Book Reviews

A Review of Eckhart Tolle’s Books (Including A New Earth)

Eckhart Tolle has written a few books on how to profoundly transform your inner self. It speaks to me with wanting to ignite your life!

In today’s blog, I thought I’d touch upon two of the most well known books and the lessons you can take away from them.

Who Is Eckhart Tolle

Eckhart considers himself a spiritual teacher. He was born in Germany and educated at the Universities of London and Cambridge.

His Unhappy Early Life

He was depressed for most of his early life until he had an inner transformation at age 29.

Eckhart didn’t take the obvious paths. He was mostly likely unhappy because his parents did not have a happy marriage and it ended in divorce.

At age 13, Eckhart moved to Spain to live with his father. And his father did not make him go to school, so Eckhart was able to study things that interested him such as literature and foreign languages.

Then at age 19, he went to London to teach German and Spanish. After a few years, Eckhart enrolled in the University of London and successfully completed his degree.

Eckhart then attended Cambridge University as he was offered a scholarship for postgraduate research. He dropped out soon after as his depression got too much.

At age 29, he realized he could change and just learn to be. It’s this transformation that he discusses in his books.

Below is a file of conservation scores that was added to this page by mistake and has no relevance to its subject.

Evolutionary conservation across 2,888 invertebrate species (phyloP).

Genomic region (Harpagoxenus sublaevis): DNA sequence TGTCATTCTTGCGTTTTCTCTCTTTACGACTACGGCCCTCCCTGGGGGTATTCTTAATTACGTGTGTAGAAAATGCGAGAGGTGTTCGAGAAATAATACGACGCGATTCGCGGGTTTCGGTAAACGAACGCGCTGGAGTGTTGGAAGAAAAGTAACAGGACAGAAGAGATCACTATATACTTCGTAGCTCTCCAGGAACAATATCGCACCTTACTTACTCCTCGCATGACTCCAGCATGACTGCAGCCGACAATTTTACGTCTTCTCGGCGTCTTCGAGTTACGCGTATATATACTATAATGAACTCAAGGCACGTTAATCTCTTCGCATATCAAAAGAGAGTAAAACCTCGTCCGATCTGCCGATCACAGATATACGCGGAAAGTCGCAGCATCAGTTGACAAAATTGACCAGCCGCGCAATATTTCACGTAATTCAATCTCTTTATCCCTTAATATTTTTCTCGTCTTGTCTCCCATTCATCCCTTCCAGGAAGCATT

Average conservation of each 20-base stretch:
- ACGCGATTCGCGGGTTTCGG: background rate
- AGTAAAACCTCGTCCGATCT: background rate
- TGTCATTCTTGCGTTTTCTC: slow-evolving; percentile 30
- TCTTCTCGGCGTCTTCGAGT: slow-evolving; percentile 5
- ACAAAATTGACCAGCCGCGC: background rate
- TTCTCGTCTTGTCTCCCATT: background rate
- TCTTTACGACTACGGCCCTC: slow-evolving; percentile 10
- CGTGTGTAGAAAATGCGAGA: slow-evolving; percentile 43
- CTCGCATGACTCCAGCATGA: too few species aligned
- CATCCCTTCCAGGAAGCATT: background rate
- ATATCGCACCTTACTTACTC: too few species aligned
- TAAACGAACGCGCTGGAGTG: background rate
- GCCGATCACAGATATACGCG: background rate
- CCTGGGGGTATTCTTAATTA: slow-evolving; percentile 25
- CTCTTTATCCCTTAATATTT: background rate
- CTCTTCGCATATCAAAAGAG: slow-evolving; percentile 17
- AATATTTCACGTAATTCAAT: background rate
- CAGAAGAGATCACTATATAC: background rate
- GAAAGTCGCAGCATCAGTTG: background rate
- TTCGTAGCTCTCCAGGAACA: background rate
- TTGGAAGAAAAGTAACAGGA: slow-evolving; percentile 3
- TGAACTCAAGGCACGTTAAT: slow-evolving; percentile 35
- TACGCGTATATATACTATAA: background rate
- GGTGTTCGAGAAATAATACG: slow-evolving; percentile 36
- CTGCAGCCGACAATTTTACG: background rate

Peace Teacher

Much of the basis of Eckhart’s teaching is to be still and fully present. He finds great peace and joy in just being.

In 2009, he participated in the Vancouver Peace Summit with the Dalai Lama.

Eckhart doesn’t identify with any religion, but does pull from Zen Buddhism, Sufism, Hinduism, Judaism, and Christianity.

The Power of Now

Eckhart’s first book was published in 1997. In 2000, Oprah Winfrey recommended it, and sales took off.

The Power of Now explores the idea that you are not your mind. We have an ego inside of us that holds us back. And it is when we can free ourselves from our minds that we find true peace.

You Are Not Your Mind

Eckhart believes that your mind is the greatest obstacle to enlightenment.

You may ask “But what is Enlightenment?”

The difficulty is that everyone has different definitions of these types of words. My definition of Success could be vastly different than yours.

The same is true for Happiness and Enlightenment.

And it’s our Mind that dictates our definitions. And usually it’s an impossible state since our Ego seems to like to hold us back.

Our Inner Body Communication

Emotion is our body’s reaction to our mind. So as we become observers of our mind, it’s also useful to be an observer of our body and the messages it’s trying to communicate with us.